1 of 8
The "Jersey" Tomato Pie with mozzarella, provolone, fontina and parmesan cheeses topped by a layer of tomato sauce (Photo by Stephanie Breijo)
2 of 8
The seafood salad with shrimp, clams, cucumber, snap peas, Calabrian chili aïoli, chives and radish (Photo by Stephanie Breijo)
3 of 8
The Pain Killer cocktail with Koloa coconut rum, Smith & Cross rum, pineapple, orange, banana and nutmeg (Photo by Stephanie Breijo)
4 of 8
Chef de Cuisine Matthew Robinett (left) with chef and restaurateur Mike Isabella (Photo by Stephanie Breijo)
5 of 8
Veal Parmesan atop house-made spaghetti (Photo by Stephanie Breijo)
6 of 8
Oyster "Rockafeller" with spinach, bacon, Strega and fonduta (Photo by Stephanie Breijo)
7 of 8
Skate Piccata with lemon, capers, toasted almonds and broccoli rabe (Photo by Stephanie Breijo)
8 of 8
Available on the regular menu, the zeppole with Ariberry Farm-berry jam calls to mind brown bags of the fried dough on the beach. (Photo by Stephanie Breijo)
Sure, we've got Texas Beach, but beginning today, the Jersey Shore hits Richmond. From July 21 through the end of the month, Mike Isabella's Graffiato restaurant is serving up a slice of the boardwalk with beachy dishes from Isabella's home state — and that includes a full beverage menu of fruity and/or boozy and/or slushy drinks to set the summertime scene.
"We've got a lot of cool cocktails, a lot of interpretations," Isabella says. "Matt [Robinett], who's the chef here, is going to have some interpretations on the table and I am too, and we just have fun with it."
Replete with Italian-American classics and nods to iconic fried coastal fare, Jersey Shore Week launched last year at the former "Top Chef" contestant's D.C. Graffiato location and recently returned, and now comes to Richmond with a menu of pizza and small plates that range from $9 to $15. At any given time, the offerings at Richmond's location are about 25 to 40 percent different from its D.C. counterpart, and this limited-run menu is no exception. We have a few unique dishes including skate piccata with capers, lemon, toasted almonds and broccoli rabe ($15); a "Jersey" tomato pie — inspired by the Trenton tomato pie, wherein the pizza is built with the cheese on the bottom, sauce on top — from the mind of chef de cuisine Robinett (and set at $12); and veal parmesan atop house-cut spaghetti ($15), a childhood favorite of Isabella's.
"Every Friday night was sub and pizza night at my house," he says, "so every Friday night I got a veal cutlet parmesan; the hero was my thing. It's good to have it on [the menu]. You don't see it often."
You can also enjoy the Seafood Salad — a spin on the classic scungilli (or conch) salad — made with shrimp, clams, cucumber, snap peas, chives, radish, a Calabrian chili aïoli and house-extruded pasta ($14); the Graffiato Boardwalk Fries, a pile of thick-cut Idaho potatoes, pancetta chili and mozzarella ($9); the Oysters "Rockafeller," which fall somewhere between oysters Rockefeller and clams casino preparations and arrive filled with spinach, bacon, Strega and fonduta ($14); and the Linguine & Clams, a classic that here comes topped with littleneck clams, chili, parsley and white wine.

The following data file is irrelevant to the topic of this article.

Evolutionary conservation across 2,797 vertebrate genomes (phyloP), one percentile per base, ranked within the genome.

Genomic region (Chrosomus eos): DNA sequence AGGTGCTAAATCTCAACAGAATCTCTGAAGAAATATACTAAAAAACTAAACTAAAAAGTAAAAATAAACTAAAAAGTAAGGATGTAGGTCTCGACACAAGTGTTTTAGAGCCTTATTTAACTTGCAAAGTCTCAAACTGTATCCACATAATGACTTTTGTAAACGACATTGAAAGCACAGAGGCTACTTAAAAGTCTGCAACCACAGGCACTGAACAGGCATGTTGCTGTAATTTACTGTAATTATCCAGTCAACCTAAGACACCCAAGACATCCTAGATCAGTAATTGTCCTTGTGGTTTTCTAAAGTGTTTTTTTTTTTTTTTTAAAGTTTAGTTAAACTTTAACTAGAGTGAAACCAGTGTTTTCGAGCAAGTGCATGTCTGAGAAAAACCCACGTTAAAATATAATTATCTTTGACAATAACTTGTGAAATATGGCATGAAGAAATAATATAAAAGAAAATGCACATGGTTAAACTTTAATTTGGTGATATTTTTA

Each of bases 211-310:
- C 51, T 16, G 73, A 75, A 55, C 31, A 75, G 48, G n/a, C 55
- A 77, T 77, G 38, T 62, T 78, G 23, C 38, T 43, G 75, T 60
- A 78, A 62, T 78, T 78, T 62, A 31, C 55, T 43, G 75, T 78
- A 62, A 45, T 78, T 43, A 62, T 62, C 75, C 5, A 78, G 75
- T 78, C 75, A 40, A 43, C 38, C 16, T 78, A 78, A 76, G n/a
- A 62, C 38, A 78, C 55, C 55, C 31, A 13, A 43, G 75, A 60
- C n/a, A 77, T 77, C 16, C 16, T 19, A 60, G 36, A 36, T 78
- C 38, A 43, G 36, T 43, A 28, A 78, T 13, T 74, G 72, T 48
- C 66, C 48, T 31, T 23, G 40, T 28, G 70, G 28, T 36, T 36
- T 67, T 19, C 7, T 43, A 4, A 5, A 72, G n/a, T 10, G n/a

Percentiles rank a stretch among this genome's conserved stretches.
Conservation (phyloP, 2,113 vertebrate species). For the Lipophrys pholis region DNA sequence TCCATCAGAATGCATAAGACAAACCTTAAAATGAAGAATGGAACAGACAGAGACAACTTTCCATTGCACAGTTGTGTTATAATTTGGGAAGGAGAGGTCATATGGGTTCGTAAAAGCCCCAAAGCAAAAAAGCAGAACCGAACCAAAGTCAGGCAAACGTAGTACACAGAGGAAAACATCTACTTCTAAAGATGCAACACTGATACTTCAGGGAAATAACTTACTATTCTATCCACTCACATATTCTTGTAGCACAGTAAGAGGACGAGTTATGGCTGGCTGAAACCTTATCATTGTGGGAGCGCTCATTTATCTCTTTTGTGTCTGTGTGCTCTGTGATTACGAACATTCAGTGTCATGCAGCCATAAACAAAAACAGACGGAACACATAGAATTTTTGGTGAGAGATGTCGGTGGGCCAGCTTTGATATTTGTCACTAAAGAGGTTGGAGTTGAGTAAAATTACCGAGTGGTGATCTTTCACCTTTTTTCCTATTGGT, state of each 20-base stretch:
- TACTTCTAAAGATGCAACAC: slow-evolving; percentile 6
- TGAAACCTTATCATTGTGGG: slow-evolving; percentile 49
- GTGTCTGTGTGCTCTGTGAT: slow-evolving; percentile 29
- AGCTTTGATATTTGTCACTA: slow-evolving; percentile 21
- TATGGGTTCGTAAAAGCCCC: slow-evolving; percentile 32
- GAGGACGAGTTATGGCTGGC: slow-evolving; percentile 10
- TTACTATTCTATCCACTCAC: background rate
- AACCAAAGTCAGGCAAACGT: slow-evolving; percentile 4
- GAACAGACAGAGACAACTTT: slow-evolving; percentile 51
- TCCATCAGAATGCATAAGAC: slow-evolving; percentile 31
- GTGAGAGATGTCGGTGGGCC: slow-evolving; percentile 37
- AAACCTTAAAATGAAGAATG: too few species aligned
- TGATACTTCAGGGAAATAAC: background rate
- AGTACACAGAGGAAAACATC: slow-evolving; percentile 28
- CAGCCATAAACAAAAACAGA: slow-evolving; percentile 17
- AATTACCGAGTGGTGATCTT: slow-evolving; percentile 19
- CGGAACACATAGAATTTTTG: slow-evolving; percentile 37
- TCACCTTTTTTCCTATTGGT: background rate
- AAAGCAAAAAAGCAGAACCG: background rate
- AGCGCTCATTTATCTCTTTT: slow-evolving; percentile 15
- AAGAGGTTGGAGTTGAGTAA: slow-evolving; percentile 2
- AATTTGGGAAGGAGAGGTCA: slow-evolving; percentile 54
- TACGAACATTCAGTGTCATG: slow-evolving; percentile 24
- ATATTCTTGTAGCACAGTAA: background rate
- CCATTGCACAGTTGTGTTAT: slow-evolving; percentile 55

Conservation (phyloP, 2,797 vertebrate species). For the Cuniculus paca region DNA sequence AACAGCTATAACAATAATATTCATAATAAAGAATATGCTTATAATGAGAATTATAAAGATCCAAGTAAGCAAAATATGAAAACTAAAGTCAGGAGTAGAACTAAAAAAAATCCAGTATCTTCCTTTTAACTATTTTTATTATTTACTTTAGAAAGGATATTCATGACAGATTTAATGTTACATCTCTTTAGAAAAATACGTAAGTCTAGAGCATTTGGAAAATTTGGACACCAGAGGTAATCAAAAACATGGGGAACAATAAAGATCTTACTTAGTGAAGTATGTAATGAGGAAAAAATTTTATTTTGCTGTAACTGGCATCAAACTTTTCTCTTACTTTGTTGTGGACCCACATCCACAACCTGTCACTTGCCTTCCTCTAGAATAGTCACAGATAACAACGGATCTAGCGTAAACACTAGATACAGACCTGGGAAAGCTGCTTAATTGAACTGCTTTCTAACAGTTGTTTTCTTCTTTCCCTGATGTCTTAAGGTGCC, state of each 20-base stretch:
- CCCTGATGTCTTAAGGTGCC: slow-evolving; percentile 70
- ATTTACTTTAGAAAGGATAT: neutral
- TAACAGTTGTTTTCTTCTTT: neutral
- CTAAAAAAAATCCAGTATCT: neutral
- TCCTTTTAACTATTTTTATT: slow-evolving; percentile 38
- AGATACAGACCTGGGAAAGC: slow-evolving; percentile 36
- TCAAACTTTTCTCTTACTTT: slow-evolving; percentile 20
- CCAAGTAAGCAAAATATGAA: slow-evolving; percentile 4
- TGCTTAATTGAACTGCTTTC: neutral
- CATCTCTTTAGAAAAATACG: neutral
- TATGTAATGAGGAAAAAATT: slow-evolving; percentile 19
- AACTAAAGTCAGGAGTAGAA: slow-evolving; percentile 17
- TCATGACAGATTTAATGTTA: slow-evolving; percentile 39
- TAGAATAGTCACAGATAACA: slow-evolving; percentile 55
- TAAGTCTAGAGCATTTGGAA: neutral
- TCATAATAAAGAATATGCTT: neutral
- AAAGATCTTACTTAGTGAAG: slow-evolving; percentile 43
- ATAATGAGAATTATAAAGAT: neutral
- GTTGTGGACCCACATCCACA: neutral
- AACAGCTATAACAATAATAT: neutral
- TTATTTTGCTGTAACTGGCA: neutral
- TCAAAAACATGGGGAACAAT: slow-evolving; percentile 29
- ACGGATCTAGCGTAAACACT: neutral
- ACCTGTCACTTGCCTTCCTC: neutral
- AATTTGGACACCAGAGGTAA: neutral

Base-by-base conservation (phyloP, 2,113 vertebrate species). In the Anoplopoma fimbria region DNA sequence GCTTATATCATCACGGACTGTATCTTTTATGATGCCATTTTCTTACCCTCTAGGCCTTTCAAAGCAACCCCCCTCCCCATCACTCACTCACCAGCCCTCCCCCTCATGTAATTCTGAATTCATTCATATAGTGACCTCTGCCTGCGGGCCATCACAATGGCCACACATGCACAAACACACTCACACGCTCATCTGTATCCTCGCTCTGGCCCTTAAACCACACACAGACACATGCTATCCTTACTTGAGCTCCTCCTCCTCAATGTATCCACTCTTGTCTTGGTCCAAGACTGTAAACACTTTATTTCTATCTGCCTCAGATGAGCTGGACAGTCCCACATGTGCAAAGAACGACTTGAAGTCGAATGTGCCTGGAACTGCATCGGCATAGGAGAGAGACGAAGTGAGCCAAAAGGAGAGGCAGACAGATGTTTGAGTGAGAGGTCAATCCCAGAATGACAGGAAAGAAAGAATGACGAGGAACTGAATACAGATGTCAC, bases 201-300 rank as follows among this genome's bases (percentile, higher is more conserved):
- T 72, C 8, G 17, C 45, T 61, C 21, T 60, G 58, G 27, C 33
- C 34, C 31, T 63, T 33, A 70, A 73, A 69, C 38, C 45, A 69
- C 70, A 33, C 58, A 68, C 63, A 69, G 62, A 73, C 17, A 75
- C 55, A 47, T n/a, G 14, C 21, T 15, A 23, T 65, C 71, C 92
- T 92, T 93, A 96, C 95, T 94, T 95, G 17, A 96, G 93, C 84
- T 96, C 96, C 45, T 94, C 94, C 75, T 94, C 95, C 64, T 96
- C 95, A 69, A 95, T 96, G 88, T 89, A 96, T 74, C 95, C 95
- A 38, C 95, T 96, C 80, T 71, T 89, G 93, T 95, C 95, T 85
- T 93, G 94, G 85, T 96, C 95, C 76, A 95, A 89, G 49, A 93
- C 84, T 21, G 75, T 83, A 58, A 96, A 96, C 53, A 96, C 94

Jersey Shore Week cocktails, all $13 and designed by beverage director Taha Ismail, include the Pain Killer — which comes complete in neon-pink fishbowl — with its coconut rum, Smith & Cross rum, pineapple, orange, banana and nutmeg; the Passion Fruit Margarita with Olmeca Altos Reposado Tequila, dry Curaçao, passion fruit and lime; and the Watermelon Slushy with Reyka vodka, watermelon, lime, mint and black pepper agave. For $6, you can grab one of two shooters: the classic Lemon Drop (with Reyka vodka, Cointreau and lemon) or the Blue Hawaiian (with Don Q light rum, Blue Curaçao, coconut cream and pineapple).
Of course Isabella sticks close to his roots, and that means you can find a few Shore staples always on the menu. Take, for instance, the Jersey Shore pizza with fried calamari, tomatoes, provolone and a cherry pepper aïoli ($16) or the zeppole with blackberry jam ($6) — a riff on Isabella's childhood.
"The zeppole means the most to me," he says. "I grew up in Little Ferry, lived across the street from a park with a lake and everything and a bunch of baseball fields, and every summer there was the fair, like a carnival, and they'd have the big vats of friers. They'd be dropping the dough in there and frying them and scooping them out, putting 'em in a bag with tons of powdered sugar you'd get all over yourself. So you've gotta have zeppoles."
Find a taste of the Jersey Shore at Richmond's Graffiato, 123 W. Broad St., from July 21 through July 31.